Our only complaint is that the shoulders are quite narrow and the arms much shorter than other jackets in this review. When the jacket is zipped closed, the cuffs ride up significantly when we extend our arms, and the shoulders feel quite snug for our broader shouldered ladies. The torso could also be a touch longer for our longer-torsoed reviewers.

Weight


This jacket is average in the weight category. Certainly light enough to pack on a long backpacking adventure, but not the aggressive ultralight type that true ounce-counters covet.

Durability


This is a jacket that will last quite a while. It is certainly not the type of rain jacket that you would be tempted to commandeer for other purposes, such as the OR Helium II, the Marmot Crystalline, or the MHW Ozonic--it is too plasticky and rain jackety for that. But that's good news! That means this jacket is likely to last much longer--because it won't see the use, abuse, sweat, etc. of one of the higher end rain jackets that tempt you to push their limits and shed other (inferior and less multi-functioned) layers from your ultralight pack on your fast-and-light and maybe-rainy weekend.

Packed Size


This jacket packs nicely into one of its hand pockets. It's relatively easy to stuff, and produces a relatively small, neat, and tidy package. In general, this jacket is quite packable, again very similar to the Marmot PreCip jacket. It will not take up much room in your backpack when you set off for adventures in rainy climes.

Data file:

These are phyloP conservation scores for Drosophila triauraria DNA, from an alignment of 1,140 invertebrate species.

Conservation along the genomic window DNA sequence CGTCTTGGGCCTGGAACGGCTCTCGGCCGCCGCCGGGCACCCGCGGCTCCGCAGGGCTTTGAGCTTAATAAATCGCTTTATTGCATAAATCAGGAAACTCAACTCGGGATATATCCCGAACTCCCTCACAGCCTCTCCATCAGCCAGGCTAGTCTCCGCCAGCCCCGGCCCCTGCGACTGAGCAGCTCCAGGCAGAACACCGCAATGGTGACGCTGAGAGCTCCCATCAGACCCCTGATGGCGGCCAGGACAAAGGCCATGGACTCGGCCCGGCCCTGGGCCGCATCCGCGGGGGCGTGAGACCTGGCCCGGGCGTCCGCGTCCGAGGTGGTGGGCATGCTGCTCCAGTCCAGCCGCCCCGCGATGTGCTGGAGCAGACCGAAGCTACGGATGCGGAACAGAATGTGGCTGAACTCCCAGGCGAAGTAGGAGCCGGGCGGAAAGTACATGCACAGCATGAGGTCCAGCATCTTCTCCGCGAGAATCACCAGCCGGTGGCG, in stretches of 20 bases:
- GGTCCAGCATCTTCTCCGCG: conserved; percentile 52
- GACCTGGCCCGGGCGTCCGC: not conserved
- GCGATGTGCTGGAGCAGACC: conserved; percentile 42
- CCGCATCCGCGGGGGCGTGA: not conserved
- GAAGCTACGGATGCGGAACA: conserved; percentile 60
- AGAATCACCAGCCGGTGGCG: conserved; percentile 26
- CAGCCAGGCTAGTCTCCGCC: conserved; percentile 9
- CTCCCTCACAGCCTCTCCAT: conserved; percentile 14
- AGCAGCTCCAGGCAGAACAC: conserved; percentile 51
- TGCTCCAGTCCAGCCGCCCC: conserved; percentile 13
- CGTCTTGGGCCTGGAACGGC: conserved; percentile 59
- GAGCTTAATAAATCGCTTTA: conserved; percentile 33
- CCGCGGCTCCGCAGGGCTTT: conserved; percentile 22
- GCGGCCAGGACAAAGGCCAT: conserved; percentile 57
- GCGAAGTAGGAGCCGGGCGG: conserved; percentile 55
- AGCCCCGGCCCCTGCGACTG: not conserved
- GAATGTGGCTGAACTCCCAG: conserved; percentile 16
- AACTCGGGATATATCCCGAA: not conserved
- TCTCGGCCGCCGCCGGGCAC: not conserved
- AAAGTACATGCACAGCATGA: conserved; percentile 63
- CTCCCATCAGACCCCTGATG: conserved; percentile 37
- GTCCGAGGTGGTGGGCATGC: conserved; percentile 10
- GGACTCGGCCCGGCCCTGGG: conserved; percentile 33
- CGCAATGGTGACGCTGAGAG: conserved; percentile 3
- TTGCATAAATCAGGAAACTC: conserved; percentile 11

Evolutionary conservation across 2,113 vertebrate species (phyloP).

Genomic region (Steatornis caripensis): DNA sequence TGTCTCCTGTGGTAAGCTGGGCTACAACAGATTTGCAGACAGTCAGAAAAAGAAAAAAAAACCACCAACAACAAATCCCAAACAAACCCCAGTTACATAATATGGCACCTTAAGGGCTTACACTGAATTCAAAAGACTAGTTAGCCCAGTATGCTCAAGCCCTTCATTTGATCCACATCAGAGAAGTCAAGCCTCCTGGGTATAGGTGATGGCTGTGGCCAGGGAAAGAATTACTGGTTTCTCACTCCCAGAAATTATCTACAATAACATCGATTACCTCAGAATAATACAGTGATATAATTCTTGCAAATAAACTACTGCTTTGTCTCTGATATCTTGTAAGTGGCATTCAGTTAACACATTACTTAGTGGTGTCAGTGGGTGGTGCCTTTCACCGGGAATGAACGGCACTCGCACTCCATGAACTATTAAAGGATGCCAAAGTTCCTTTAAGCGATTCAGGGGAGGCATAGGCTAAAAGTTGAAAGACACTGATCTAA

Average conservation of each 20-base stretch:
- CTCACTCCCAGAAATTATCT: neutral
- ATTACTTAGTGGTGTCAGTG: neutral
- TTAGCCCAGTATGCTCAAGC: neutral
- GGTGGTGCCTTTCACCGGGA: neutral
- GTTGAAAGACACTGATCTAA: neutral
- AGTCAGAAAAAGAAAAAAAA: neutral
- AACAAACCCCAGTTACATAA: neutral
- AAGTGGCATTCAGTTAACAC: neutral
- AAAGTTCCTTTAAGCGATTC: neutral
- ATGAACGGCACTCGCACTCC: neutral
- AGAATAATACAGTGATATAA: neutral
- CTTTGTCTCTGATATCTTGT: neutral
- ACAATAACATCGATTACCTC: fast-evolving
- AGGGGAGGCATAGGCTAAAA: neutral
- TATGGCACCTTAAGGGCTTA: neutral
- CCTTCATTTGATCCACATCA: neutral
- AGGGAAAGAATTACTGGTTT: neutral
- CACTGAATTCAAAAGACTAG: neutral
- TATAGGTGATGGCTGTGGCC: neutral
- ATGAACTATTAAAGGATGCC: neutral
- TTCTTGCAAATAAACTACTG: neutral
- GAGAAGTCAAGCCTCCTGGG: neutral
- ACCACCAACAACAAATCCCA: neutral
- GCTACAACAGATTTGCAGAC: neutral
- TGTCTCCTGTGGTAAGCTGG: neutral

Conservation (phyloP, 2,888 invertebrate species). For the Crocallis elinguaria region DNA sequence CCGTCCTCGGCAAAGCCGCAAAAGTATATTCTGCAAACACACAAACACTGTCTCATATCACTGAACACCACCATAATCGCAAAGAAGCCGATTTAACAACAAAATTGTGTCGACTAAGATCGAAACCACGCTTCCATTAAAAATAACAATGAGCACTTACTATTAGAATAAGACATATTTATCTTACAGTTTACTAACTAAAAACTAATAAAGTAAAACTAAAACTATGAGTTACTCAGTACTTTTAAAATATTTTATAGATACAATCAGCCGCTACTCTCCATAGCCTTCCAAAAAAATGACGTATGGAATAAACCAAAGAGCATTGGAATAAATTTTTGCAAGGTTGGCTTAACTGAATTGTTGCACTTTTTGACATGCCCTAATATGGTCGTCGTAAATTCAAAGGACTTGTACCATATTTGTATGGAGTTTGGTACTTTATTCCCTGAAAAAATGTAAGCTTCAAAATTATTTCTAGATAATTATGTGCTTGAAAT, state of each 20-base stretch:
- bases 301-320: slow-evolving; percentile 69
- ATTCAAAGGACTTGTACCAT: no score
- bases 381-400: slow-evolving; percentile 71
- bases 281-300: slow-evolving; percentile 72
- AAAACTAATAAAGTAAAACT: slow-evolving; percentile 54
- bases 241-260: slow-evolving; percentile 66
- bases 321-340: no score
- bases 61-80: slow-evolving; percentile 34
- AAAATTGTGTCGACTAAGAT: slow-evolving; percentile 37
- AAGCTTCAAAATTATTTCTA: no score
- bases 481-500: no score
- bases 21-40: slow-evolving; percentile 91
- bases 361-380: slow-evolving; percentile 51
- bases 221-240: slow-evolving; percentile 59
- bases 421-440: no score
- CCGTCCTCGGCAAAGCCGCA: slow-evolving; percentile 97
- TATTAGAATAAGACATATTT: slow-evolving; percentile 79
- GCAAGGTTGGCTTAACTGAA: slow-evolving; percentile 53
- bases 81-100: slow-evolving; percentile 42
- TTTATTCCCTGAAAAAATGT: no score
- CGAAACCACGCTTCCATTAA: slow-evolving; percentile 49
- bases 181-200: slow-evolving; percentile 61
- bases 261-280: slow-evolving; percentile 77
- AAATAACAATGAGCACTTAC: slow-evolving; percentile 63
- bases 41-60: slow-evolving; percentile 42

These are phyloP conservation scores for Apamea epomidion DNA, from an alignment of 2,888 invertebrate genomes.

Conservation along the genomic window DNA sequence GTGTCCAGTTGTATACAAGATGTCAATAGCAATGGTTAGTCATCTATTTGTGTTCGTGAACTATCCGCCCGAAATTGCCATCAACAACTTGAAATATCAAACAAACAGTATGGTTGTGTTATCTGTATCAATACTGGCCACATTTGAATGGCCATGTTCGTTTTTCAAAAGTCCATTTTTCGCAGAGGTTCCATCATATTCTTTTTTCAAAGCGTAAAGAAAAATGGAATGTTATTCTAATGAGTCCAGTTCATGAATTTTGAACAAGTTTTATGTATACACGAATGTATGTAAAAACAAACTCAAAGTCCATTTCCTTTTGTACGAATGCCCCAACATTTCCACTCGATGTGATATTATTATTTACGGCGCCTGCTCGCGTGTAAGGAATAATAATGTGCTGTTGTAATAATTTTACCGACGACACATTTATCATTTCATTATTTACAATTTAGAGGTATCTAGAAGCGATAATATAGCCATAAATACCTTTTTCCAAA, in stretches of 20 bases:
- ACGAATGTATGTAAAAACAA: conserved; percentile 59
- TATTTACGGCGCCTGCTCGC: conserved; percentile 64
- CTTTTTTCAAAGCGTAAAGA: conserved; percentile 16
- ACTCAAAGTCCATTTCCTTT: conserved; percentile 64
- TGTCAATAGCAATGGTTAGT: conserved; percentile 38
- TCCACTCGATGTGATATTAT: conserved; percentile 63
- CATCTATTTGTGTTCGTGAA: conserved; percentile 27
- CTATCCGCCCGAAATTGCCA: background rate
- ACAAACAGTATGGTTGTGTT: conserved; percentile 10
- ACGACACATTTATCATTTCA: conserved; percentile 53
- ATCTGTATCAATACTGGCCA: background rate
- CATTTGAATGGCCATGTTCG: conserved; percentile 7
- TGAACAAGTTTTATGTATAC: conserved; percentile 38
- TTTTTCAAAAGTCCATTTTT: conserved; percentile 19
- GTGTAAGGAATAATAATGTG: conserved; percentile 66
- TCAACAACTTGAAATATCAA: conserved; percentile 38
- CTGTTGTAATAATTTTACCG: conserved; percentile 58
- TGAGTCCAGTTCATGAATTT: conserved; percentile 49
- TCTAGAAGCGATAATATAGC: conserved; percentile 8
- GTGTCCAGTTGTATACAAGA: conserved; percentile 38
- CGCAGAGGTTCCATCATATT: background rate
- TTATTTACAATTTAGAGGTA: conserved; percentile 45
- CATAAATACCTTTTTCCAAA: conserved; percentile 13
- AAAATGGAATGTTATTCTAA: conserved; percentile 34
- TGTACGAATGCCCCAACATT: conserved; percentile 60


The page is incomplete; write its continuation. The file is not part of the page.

Comparing the packed sizes of (clockwise from top) the Marmot Crystalline  the Columbia Evapouration  and the Mountain Hardwear Stretch Ozonic.
Comparing the packed sizes of (clockwise from top) the Marmot Crystalline, the Columbia Evapouration, and the Mountain Hardwear Stretch Ozonic.

Best Applications


This is a great rain jacket for the unenthusiastic rainy-day adventurer who has to have a rain jacket because A) it rains on the commute to work, B) you have to leave your house sometimes, or C) the gear list for your next organized adventure said you have to have one. It's not a rain jacket that will inspire you to skip and break out in song while sloshing down a muddy trail, but it will keep you dry and relatively comfortable. If you become a passionate rainy-day hiker, you'll likely want an upgrade, but this will buy you some time without breaking the bank.

Value


If the Marmot PreCip - Women's weren't the poster child for performance and value, this jacket would be a winner. But it gets our Best Buy Runner Up award, a newly minted, unofficial award that we decided to pretend to give out only because we feel a little sorry and the competition really is just that stiff for the new jacket on the street trying to outdo the PreCip. Good luck, Columbia, maybe next year.

Conclusion


The Columbia Evapouration is a solid performer in the technical aspects of a rain jacket. The material is not quite as high end as the surprisingly breathable material used in the Marmot PreCip, but overall the jacket is similar. For our reviewers, this jacket lost points in the comfort category, with arm lengths, shoulder widths, and torso lengths shorter than average--enough to be a fault. But we see Columbia branching out into new categories, and trying new things. We are optimistic that Columbia will hone its outerwear manufacturing and design processes and we expect to see more competition from this brand in the near future.


Lyra Pierotti